The Winston-Salem Journal and News & Record are shining the spotlight on high school senior athletes whose seasons were cut short because of the COVID-19 outbreak.
Lexi Marty, a four-year defender on the Bishop McGuinness girls soccer team, was named a captain for her final season. The coronavirus outbreak abruptly ended her stint in that role.
Marty, however, said the global pandemic has been a motivator for a future in the medical field. The Greensboro resident plans to study nursing, after enrolling at James Madison in Harrisonburg, Va.
Marty shared her thoughts in a Zoom conference. Here are the highlights:
Q: What are you missing most about school and soccer?
Answer: Ithink I just really missed being around my friends the most. I am the type of person that tends to thrive off being around my friends and really social environments. And I think that being able to see them every day, and practice with the girls after every day after school is what I miss the most. And I think being really structured helps me in school — when I'm not structured, my grades aren't as well. … And the teachers, too. I've gone to Bishop all four years, and have made some really great connections with the teachers there and I just really miss seeing them.
Q: How are you keeping busy and remaining fit?
Answer: I've been doing, like, home workouts every day. I kind of got on a schedule — at 4:30 every day I'll go do a workout for about an hour or 45 minutes. It really has been good just to take my mind off of things because there's so many things that, I feel like, my mind is occupied on right now. Like, you turn on the news and you're just thinking about the awful things that are happening or on my phone on social media. It's kind of depressing, in a way. So I feel like it's a really good outlet for me — I just do it in my room, be by myself for 45 minutes to an hour. And I feel good when I do it because I'm in my house all day.
Q: If you could have one thing back that COVID-19 has taken from you, what would it be?
Answer: I would say the final things that define a senior year, whether that be graduation — I don't think I'll have a graduation or, at least, a graduation during the time period that I thought I was going to have one. And I also just think getting to spend my last high school season with some of my best friends on the field, it's quite sad and I didn't know that last year would be my last home game I ever played.
Q: What were a few of your goals throughout senior year, and were those altered?
Answer: This was my first year becoming a captain on the team. We had quite a few seniors graduate last year, so this was kind of like my one year to be the captain and to be a leader on my team. And I hold quite a few leadership positions in school — not outside of school, like in soccer. So this was a really exciting opportunity for me to show my leadership on the field. Academically, I want to graduate. I want to have the opportunity to walk across the stage and receive my diploma. So I think that's a little bit sad.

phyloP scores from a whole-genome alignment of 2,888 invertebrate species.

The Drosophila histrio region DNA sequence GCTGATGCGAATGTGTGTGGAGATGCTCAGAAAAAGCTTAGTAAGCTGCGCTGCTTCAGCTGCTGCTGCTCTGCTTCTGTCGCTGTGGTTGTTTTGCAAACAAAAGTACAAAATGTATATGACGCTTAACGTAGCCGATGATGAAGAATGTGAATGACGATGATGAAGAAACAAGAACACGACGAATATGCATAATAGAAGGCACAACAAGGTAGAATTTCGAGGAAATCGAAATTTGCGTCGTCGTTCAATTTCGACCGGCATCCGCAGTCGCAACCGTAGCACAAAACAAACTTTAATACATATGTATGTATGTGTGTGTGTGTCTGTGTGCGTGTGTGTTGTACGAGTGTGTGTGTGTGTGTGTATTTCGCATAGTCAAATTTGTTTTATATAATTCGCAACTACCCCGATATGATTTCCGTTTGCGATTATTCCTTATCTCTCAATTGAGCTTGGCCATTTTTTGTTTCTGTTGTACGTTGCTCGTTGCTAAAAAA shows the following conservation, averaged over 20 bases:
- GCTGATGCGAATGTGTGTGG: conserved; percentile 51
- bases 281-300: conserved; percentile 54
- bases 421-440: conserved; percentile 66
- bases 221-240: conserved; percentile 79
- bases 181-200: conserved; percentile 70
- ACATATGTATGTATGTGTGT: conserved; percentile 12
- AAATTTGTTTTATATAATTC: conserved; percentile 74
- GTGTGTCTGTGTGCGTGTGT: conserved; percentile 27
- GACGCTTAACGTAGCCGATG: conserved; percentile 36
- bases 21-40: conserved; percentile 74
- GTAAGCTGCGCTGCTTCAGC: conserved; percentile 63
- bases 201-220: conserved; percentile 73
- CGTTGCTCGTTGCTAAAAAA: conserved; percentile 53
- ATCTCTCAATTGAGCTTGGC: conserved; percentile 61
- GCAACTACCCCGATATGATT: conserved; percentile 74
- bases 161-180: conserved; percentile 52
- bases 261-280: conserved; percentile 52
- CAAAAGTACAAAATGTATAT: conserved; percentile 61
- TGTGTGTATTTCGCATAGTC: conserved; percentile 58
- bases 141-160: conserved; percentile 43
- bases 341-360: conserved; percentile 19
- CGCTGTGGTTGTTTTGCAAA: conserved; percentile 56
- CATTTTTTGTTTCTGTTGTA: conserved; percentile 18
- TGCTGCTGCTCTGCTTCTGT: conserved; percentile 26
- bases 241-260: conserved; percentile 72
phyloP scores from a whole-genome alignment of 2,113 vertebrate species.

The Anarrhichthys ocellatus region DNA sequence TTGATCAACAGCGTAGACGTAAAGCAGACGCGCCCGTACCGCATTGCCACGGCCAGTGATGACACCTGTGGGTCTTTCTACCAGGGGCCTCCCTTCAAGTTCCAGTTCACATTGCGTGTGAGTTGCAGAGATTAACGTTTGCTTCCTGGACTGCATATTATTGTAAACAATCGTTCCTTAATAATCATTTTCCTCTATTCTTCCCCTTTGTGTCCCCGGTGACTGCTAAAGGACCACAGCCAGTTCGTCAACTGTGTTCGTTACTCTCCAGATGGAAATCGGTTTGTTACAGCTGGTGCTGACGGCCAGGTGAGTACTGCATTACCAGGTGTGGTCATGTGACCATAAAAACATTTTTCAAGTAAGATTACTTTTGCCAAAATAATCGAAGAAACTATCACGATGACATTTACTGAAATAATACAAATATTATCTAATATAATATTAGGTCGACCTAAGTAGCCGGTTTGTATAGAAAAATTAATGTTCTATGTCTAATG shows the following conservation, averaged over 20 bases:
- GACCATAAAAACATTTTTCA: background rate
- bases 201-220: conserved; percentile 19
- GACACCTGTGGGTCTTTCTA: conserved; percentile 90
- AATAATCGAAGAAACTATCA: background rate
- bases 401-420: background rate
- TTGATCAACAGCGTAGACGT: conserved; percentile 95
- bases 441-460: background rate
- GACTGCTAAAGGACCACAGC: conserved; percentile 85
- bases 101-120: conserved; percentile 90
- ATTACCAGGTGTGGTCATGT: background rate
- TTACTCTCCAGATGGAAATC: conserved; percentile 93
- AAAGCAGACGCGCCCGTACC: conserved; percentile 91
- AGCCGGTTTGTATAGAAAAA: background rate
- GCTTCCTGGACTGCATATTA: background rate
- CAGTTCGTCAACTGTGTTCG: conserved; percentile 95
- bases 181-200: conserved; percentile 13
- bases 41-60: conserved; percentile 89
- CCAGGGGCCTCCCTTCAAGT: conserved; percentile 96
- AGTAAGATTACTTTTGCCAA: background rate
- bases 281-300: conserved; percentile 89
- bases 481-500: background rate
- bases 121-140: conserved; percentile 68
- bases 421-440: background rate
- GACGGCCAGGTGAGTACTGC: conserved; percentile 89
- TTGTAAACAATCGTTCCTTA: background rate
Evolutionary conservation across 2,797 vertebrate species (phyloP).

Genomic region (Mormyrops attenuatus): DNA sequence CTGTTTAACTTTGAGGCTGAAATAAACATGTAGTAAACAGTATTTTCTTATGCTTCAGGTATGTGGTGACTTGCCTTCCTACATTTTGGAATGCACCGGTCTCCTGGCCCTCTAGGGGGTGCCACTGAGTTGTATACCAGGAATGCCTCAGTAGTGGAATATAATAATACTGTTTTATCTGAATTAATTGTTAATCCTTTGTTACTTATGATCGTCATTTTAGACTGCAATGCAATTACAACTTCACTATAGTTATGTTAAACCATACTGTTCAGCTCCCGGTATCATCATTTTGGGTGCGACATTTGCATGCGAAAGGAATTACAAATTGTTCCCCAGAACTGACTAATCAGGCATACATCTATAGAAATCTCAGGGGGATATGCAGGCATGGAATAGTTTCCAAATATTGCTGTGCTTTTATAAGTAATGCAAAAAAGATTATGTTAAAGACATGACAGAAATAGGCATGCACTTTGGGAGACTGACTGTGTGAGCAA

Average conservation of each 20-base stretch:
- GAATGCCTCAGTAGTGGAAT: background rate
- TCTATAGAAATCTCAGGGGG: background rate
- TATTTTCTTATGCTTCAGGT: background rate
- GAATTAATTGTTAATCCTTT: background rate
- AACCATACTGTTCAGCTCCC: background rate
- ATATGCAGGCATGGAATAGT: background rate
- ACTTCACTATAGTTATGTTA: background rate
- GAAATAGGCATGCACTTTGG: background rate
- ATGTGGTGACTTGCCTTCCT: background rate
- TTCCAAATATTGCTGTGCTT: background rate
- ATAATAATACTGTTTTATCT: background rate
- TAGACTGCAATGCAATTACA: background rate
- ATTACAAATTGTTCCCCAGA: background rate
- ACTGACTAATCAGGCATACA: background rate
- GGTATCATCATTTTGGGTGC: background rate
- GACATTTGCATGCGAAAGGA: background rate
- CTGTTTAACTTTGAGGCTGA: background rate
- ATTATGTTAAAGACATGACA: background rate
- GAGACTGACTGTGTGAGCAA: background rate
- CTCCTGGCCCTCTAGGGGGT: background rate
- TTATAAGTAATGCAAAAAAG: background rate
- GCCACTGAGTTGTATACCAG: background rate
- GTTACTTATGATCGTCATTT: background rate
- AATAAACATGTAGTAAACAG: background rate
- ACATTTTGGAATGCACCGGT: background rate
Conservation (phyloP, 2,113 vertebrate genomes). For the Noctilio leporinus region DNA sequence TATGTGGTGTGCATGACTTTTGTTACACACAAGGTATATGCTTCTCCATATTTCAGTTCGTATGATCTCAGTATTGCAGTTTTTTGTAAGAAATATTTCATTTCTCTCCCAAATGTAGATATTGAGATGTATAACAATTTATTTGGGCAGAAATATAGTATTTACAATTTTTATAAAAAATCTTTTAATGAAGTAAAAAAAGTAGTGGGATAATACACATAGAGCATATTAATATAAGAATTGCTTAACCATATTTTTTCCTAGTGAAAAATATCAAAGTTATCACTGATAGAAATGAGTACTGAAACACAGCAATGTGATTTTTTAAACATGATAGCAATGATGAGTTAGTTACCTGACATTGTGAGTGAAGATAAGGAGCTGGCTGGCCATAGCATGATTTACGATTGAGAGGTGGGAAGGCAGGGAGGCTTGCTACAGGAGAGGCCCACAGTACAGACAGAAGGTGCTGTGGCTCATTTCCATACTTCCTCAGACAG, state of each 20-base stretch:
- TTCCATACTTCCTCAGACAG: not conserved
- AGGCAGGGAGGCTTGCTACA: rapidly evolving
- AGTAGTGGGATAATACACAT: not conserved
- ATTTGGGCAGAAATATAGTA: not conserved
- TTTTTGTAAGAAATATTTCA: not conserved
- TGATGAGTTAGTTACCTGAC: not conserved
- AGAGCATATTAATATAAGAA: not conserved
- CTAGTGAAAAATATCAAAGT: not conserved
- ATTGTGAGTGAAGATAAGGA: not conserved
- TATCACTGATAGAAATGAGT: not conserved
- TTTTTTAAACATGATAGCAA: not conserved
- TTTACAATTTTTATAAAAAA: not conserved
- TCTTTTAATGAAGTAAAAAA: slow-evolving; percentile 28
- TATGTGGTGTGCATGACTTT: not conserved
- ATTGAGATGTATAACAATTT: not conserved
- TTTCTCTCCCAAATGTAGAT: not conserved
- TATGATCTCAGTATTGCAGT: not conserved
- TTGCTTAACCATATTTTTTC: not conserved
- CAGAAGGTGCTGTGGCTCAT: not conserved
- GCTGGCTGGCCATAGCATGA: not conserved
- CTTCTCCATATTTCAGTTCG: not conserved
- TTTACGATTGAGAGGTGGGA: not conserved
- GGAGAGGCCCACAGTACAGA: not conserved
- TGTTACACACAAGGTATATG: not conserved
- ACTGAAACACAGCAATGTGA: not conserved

Q: What's been your source of motivation during the COVID-19 outbreak?
Answer: I'm a nursing major and I plan to go into the medical field. I would say just watching all these stories of the nurses and the doctors. It's honestly really inspiring. And my mom (Dina) actually asked me, when this all started, 'Does this at all scare you or make you a little bit scared to go into this field where something can actually happen?' And I said, 'No not really, actually.' And she was surprised by my response. I really do have a calling for serving others, and nursing is really my passion.
Q: Who's the person you couldn't get through this without?
Answer: I would probably say my mom and my dad (Eric). They've really been my rock through all of this. I think at first when schools got shut down and it was like, 'Oh for two weeks,' I was kind of in shock almost. I was like, 'Oh, we'll go back.' I kind of denied the fact that we wouldn't be out longer than two weeks. And then when we got the news that we would be out until (May 15) and maybe just for the rest of the school year, it hit me then and that's when really all my emotions started to come out. … I was able to lean on my parents during that time. They've been really fortunate to still be able to work at home, which has been really nice.
Q: What are you going to change in your life when restrictions are lifted?
Answer: I think, one of the things I've learned most going through this, is to really take advantage of the small moments that happen in our lives. And I think, for me, I think I always need to remember to always be the best version of myself. Like I said before, I didn't know that Friday was probably going to be last of my high school experience — my time athigh school, when I truly believe that Bishop McGuinness is the place where I grew exponentially into the person I am today. I think just me, as a person, I've grown a lot through this.